Abortion

Former First Lady Barbara Bush Dies at 92
The matriarch of the Bush family had chosen to no longer seek medical treatment

Gerald Ford, Barbara and George Bush and Nancy Reagan at the 2000 GOP convention. Barbara Bush died Tuesday at 92. (CQ Roll Call File Photo)

Former first lady Barbara Bush died Tuesday after a long battle with congestive heart failure and chronic obstructive pulmonary disease. She was 92.

Bush was the wife of former President George H.W. Bush, and the mother of former President George W. Bush and former Florida Gov. Jeb Bush. She died after choosing over the weekend to pursue “comfort care" — focusing on symptom control and ceasing medical attention for her diseases.

A Deeper Look at 2016 Facebook Ads Targeting Pennsylvania, Wisconsin
Large volume of ads came from suspicious groups, many of them Russian in origin

Facebook CEO Mark Zuckerberg testifies before House and Senate committees last week. (Tom Williams/CQ Roll Call)

A forthcoming peer-reviewed study of paid political ads that appeared on Facebook in the weeks just prior to the 2016 presidential election shows that of 228 groups purchasing ads on hot-button issues, 122 — more than half — were submitted by “suspicious” groups whose identities may never be known.

The University of Wisconsin researchers, led by Professor Young Mie Kim, defined “suspicious” as meaning there was no publicly available information on who was behind the groups.

Democratic Divide Flares in Pennsylvania’s 7th District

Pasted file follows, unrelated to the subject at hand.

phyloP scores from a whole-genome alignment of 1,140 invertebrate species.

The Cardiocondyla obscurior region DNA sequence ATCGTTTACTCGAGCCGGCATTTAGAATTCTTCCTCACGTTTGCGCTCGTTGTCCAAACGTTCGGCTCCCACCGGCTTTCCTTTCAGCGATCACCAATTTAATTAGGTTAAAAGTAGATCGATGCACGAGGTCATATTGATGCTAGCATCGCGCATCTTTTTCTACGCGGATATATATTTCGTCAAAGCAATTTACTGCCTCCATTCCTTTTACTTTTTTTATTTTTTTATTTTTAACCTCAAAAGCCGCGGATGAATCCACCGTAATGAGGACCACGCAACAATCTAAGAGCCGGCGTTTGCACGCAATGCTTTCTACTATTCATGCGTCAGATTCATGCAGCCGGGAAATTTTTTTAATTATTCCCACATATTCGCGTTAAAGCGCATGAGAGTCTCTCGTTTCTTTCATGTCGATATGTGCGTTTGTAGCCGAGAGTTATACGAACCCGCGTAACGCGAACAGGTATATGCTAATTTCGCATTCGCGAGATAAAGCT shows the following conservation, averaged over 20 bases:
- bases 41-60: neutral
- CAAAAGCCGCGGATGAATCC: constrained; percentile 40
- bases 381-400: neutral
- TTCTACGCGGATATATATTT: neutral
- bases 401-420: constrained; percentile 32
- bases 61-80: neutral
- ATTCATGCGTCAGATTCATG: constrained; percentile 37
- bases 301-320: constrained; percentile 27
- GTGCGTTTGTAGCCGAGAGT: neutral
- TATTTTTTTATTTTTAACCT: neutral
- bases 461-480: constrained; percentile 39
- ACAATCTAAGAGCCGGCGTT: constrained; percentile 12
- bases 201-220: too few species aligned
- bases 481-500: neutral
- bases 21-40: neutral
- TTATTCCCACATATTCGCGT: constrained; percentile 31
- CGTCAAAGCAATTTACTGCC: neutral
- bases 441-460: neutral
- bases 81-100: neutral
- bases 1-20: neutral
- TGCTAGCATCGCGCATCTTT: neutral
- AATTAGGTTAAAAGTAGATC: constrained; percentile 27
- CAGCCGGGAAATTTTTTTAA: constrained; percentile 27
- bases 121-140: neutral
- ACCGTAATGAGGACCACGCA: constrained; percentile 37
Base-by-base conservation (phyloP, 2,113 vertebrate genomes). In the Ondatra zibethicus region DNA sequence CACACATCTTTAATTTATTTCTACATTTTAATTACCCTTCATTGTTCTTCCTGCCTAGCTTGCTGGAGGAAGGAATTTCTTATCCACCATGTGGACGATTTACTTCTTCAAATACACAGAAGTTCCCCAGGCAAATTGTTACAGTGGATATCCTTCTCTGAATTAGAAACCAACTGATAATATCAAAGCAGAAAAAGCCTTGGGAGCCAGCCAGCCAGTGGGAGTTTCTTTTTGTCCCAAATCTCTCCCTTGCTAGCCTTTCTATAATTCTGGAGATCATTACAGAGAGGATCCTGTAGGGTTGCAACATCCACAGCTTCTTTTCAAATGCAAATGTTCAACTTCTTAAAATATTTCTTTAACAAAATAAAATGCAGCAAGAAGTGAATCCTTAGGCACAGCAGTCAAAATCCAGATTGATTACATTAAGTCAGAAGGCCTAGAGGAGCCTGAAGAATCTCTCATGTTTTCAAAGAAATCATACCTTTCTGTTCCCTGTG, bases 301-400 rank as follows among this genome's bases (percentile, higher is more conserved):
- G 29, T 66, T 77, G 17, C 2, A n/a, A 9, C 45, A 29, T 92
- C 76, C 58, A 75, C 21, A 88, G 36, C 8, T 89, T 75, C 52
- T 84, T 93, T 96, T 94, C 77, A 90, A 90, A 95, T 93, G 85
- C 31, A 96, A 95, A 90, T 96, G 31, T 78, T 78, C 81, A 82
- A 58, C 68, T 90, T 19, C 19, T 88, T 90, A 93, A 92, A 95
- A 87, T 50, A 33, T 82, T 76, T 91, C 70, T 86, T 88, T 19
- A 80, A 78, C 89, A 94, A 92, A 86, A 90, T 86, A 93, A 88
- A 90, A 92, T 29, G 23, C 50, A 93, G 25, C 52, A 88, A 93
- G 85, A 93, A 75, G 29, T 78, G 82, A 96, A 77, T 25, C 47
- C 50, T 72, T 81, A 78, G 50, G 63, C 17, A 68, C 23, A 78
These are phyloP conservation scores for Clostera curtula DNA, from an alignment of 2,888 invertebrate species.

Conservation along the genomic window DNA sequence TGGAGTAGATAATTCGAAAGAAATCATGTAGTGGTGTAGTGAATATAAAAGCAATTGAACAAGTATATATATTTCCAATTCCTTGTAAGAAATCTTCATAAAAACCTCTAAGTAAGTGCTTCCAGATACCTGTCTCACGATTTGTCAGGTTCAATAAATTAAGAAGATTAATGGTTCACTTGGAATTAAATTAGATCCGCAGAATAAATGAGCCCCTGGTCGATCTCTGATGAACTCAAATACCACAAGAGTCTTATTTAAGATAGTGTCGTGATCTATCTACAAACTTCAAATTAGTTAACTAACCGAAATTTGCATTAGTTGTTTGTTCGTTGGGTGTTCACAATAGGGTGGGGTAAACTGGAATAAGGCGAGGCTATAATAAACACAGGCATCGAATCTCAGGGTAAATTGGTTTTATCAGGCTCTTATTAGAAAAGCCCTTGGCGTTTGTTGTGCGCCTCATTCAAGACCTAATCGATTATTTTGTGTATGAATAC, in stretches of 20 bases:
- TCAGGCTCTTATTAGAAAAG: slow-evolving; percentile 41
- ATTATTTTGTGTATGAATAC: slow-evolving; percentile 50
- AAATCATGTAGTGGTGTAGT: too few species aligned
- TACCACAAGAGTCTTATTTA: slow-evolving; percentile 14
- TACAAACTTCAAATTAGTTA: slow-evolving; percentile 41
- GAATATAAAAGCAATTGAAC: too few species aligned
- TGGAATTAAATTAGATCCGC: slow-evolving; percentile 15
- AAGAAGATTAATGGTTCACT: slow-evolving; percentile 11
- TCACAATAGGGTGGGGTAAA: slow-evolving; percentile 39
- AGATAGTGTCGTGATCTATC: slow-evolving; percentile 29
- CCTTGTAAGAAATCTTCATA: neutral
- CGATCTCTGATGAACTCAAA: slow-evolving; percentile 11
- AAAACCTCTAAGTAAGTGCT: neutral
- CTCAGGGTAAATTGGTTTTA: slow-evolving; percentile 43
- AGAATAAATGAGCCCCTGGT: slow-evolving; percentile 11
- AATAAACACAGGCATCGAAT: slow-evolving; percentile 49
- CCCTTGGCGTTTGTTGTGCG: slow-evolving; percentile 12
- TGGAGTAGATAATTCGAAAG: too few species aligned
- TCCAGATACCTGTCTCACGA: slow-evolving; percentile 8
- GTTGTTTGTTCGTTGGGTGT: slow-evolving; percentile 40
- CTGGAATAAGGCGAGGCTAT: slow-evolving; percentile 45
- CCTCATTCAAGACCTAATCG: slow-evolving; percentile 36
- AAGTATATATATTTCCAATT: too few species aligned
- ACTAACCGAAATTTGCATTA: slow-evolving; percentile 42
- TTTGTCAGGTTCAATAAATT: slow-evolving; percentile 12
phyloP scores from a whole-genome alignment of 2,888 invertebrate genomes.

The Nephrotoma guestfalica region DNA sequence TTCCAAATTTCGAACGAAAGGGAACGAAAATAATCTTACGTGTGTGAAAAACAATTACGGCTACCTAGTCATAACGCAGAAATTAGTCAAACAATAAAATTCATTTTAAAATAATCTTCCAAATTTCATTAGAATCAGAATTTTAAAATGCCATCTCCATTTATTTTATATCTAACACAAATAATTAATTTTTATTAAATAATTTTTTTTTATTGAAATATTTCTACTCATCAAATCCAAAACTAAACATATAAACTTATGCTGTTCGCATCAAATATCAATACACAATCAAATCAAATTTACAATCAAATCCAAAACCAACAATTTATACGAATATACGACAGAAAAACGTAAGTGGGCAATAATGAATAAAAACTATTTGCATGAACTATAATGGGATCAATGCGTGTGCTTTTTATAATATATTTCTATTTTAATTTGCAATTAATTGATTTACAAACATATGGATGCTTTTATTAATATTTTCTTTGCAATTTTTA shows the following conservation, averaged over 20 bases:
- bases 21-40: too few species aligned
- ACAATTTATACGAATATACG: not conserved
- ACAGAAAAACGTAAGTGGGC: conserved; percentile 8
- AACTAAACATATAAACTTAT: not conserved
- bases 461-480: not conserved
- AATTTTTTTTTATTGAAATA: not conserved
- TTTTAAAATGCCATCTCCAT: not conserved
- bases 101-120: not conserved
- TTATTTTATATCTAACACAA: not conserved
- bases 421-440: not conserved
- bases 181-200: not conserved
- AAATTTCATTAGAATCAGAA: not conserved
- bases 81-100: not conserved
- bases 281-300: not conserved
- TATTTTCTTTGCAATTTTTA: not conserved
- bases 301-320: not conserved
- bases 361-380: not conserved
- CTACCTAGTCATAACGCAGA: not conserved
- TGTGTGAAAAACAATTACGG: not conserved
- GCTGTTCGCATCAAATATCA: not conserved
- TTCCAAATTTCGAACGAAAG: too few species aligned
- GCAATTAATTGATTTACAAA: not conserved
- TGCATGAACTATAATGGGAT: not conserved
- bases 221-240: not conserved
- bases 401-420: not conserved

Race to replace Charlie Dent became more competitive after new map

Greg Edwards, center, speaks at a forum with Democratic candidates in Pennsylvania’s 7th District. (Bridget Bowman/CQ Roll Call)

ALLENTOWN, Pa. — At a recent Democratic candidate forum here in Pennsylvania’s 7th District, five hopefuls raised their hands to show their support for abortion rights. One candidate kept his hand down.

North Hampton County District Attorney John Morganelli said after the event that he supports abortion under certain circumstances, but described himself as “a pro-life Democrat like Sen. Bob Casey.”

Planned Parenthood, Other Groups To Spend $30 Million on Midterms
Progressive coalition to target young and minority voters in Florida, Michigan, and Nevada

Liberal groups are hoping to turn out enough voters in (Photo By Tom Williams/CQ Roll Call)

A coalition of liberal organizations that includes the political arm of Planned Parenthood rolled out a $30 million program Monday to mobilize “infrequent voters” to cast ballots for progressive candidates in the  midterm elections.

Infrequent voters include people of color, women and young people, the coalition says in a joint news release.

Senators Face Off With Zuckerberg in Marathon Hearing
Joint hearing starts off with pop, brings unexpected questions, and then gradually fades

Facebook CEO Mark Zuckerberg testified during the Senate Commerce, Science and Transportation Committee and Senate Judiciary Committee joint hearing Tuesday. (Bill Clark/CQ Roll Call)

“Mr. Zuckerberg, would you be comfortable sharing with us the name of the hotel you stayed in last night?”

Senate Minority Whip Richard J. Durbin asked that of Facebook CEO Mark Zuckerberg nearly two hours into Tuesday afternoon’s headline-grabbing Senate hearing.

Murphy Contributed to NRCC, House Candidate After His Exit
Pennsylvania congressman resigned in disgrace after sex scandal last year

Rep. Tim Murphy, R-Pa., made contributions to the National Republican Congressional Committee and to a congressional candidate in Pennsylvania. (Bill Clark/CQ Roll Call file photo)